The Amiron went closed-back and wireless in 2018, too, cutting the chord and bunging up the sound leakage and ultimately offering one of the finest wireless performances there was, thus adding to Beyerdynamic’s haul of five-star merits. In fact, if you’re looking for Bluetooth over-ears predominantly for the home or garden, and portability or noise cancellation isn’t high on your priority list, the Amiron Wireless remain up there with our finest recommendations.

DT 900 Pro X (2021)

Beyerdynamic DT 900 Pro X on a wooden desktop

(Image credit: Beyerdynamic)

The most recent entry on this list shows that Beyerdynamic is still alive and kicking in the studio space, and not just with its microphone business. Its DT (hello again) 900 Pro X and open-back DT 700 Pro X siblings were marketed within the professional/studio space as ‘for creators’, but those who are no more creative than a warehouse robot aren’t exempt from hearing these headphones’ talents. Just like Bruce Springsteen, who recorded Nebraska in his bedroom, they work as well in the home as the studio – and even plugged straight into a phone or MacBook (though a modest DAC pairing certainly isn't beyond them).

As we said in our review, they “fulfil their 'studio' brief by delivering all the resolution, stability and control required to dissect a recording, but at the same time manage to convey the emotional impact of the music as well as anything we’ve heard at this level”. Beyerdynamic seems particularly proud of the Stellar.45 driver it developed for them in its Heilbronn headquarters – it uses a layered Peek polymer diaphragm, with a damping material sandwiched in between, and a Neodymium motor system. Chances are we’ll see it in further Beyerdynamic releases.

Byron (2017)

beyerdynamic Byron on a white background

(Image credit: Beyerdynamic)

Beyerdynamic’s accolades aren’t just in wired home headphones, mind you – far from it. The Byron was one of its many successful pairs of earbuds that spanned the budget spectrum. This was a more affordable model and saw the company return to the budget in-ear headphones market with aplomb, winning our ‘Best in-ear headphones under £50’ Best Buy Awards in 2017 and 2018.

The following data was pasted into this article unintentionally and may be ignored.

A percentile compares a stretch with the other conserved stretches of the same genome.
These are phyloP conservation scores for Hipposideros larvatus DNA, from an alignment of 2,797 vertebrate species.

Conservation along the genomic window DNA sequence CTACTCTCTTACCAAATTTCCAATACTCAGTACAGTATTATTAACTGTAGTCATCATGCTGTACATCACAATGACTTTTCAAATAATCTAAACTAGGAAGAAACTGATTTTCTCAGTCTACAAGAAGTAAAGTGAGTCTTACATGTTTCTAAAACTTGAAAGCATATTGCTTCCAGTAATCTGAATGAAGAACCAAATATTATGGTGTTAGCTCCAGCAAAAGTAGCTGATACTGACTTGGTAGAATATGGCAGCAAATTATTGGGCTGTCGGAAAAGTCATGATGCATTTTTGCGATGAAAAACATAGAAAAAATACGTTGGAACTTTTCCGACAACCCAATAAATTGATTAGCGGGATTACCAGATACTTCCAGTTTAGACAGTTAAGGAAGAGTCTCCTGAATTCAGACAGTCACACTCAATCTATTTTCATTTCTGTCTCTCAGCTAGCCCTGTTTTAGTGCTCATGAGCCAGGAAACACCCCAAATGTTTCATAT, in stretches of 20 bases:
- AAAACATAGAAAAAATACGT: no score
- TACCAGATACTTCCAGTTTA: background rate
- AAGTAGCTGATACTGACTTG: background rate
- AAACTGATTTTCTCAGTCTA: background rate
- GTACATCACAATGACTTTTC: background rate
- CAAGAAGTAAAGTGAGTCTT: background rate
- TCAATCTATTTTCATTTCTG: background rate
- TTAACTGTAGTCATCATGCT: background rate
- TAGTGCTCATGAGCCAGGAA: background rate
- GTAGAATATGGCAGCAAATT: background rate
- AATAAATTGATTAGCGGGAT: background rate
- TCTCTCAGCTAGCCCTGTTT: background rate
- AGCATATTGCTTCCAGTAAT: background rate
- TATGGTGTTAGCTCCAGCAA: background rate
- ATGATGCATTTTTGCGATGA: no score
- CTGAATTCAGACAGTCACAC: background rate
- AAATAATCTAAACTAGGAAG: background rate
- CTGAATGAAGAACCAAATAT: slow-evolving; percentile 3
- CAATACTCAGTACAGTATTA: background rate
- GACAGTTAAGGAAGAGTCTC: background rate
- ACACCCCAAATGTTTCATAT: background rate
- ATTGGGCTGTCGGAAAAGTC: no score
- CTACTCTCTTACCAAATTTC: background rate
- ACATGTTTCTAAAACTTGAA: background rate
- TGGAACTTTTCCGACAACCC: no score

Beyerdynamic’s long and illustrious career in the headphones market shone through the Byron, which demonstrated, to quote our review, “a level of heft and control to the sound that you don’t tend to hear with budget in-ears”. Such was their insight and punctuality that they ended the SoundMagic E10’s five-year winning streak… even if the E11 would come along in 2019 and snatch back the crown.

We should also give a nod to the Bluetooth versions, the sensibly named Byron BT, that arrived alongside them and too won a What Hi-Fi? Best Buy Award for their class-leading performance in the budget field.

A1 (2007)

beyerdynamic a1 on a white background

(Image credit: Beyerdynamic)

And a bonus pick because we couldn't help ourselves: the A1 headphone amplifier.

Head to the headphones accessories section on Beyerdynamic’s global website today and you’ll find various cables, earpads and carry cases, plus of course that branded drawstring copper thermal mug Beyerdynamic fans have been screaming out for. What you won't find are any headphone amplifiers, which is a shame as the company’s former efforts were very good indeed  – particularly the A1. 

Yet another What Hi-Fi? Award winner in its day, the A1 was an ideal partner for Beyerdynamic’s premium headphones, such as the T1 and T5 models featured above, with unprecedented levels of crisp, defined detail, heaps of power with as much control, particularly impressive bass, and a nice tonal warmth for a solid-state design. “If you want to hear every last nuance of sound from a recording, we haven't come across a better way of doing it than this Beyerdynamic combination,” we said in our combo review of the A1 and T1. And we weren’t the only fans of it by far!


See our Beyerdynamic reviews

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The best wired headphones you can buy

Becky Roberts

Becky is the managing editor of What Hi-Fi? and, since her recent move to Melbourne, also the editor of Australian Hi-Fi magazine. During her 10 years in the hi-fi industry, she has been fortunate enough to travel the world to report on the biggest and most exciting brands in hi-fi and consumer tech (and has had the jetlag and hangovers to remember them by). In her spare time, Becky can often be found running, watching Liverpool FC and horror movies, and hunting for gluten-free cake.

  • Friesiansam
    I owned a pair of the DT 880 Studios for 25 years, bought them in the mid 80s. As far as I can remember, they delivered excellent detail and clarity but, were a bit light on bass and, when listening to rock music, a bit light on punch. Wish I still had them to compare with my Focals. Hard to find pictures, so this will have to do: